Frazier’s Continued Breakout

Pittsburgh Pirates UT Adam Frazier has bounced around a ton this year, playing in the field at left field, second base, third base, shortstop and even served as a designated hitter in one game.

He’s also knocked around in the batting order, with starring roles at the leadoff position and the number eight spot, with cameos at second and ninth.

With all that variance, the one aspect of Frazier’s play that has been invariable has been his bat. Going into today, Frazier carries a .308/.372/.487 slashline, one that is eerily similar to his .301/.356/.411 line posted last season.

Going into the season, we posited that Frazier may already be a better version of Josh Harrison, the last Pittsburgh Pirates position player to come out of nowhere as a utility player. In that piece, we pointed out that Frazier was not fooled by offspeed pitches in his rookie campaign, and that has held steady thus far in his followup season.

Going into today, Frazier has taken 40.4 percent of offspeed pitches for balls. He has whiffed just three times in those 62 pitches. If we project that out over a full season, it becomes clear that Frazier will replicate – and likely, better his performance against the slower stuff. That is a fantastic foundation for a young player to find success.

Having already posted a 0.2 fWAR, it would be a safe bet to pencil Frazier in to surpass the 0.7 fWAR he put up in 2016.

With all that being said, will Frazier’s continued success stick around for awhile?

The Case For Sustainability

  • Frazier’s strikeout and walk rates are eerily similar year-over-year. In 2016, he walked and struck out at a 7.5 and 16.3 percent rate, respectively. For 2017, those figures come in at 7.0 and …16.3 percent.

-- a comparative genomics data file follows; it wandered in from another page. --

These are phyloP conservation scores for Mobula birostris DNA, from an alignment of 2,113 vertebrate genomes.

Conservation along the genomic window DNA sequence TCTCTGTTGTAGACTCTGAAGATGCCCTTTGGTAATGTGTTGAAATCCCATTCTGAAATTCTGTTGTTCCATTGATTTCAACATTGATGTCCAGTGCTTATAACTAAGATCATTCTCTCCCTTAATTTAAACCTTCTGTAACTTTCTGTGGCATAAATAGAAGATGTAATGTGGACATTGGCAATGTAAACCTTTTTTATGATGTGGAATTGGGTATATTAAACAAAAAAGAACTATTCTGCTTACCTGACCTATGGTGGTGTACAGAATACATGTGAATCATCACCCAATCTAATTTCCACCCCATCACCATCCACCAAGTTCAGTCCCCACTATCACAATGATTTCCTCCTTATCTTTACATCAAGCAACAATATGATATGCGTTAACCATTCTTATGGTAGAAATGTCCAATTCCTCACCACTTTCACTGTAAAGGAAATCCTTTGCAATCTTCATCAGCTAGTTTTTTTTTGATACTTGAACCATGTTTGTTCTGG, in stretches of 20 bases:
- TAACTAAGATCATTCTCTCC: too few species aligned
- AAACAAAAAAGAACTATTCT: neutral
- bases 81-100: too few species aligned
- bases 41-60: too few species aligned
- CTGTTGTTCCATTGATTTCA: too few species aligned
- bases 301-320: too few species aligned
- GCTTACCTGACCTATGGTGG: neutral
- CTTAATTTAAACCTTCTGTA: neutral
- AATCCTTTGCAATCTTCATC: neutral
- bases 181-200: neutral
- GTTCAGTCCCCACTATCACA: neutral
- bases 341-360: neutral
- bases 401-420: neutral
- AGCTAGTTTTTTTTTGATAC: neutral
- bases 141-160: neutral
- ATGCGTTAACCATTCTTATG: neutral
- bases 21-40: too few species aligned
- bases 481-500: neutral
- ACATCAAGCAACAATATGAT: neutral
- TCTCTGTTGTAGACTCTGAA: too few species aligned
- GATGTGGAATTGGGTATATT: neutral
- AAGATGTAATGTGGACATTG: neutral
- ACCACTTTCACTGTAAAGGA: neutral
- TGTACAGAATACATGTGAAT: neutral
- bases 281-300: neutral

• The 25 year-old has increased both his on-base percentage and slugging in the season’s first 12 games.
  • Frazier is clearly earning more of Pittsburgh Pirates manager Clint Hurdle‘s trust with each and every day.

The Case Against Sustainability

  • Frazier was aided by BABIP (batting average on balls in play) in 2016 with a .353 rate. He carries a BABIP of .355 going into tonight’s game. That will¬†undoubtedly¬†fall, especially with Frazier on pace to put up far more plate appearances than he did last year.
  • The utilityman’s line drive rate has hit a sharp fall thus far, down to 21.9 percent from 33.1 percetn last year.
  • The same goes for his hard hit percentage. After posing a 31.4 percent rate in 2016, that figure has fallen to 25 percent.


We’ll wrap up this installment with a look at one of the enigmas in the Pittsburgh Pirates’ everyday lineup.


Jason Rollison

Jason Rollison has been analyzing baseball and the Pirates in one way or another for 4+ years. Jason's previous stops include, Pittsburgh Sporting News, Call To The Pen and several print publications. He also covers the State College Spikes for the Centre County Gazette (State College, PA) When it comes to analyzing baseball, he likes to take a middle-of-the-road approach, with one foot on the analytics side of the fence and the other on the old-school side. Having said that, he is a sucker for pitchf/x. Jason has appeared as a phone-in and in-studio guests in numerous outlets, including Trib Live Radio and 93.7 The Fan (CBS Sports Radio)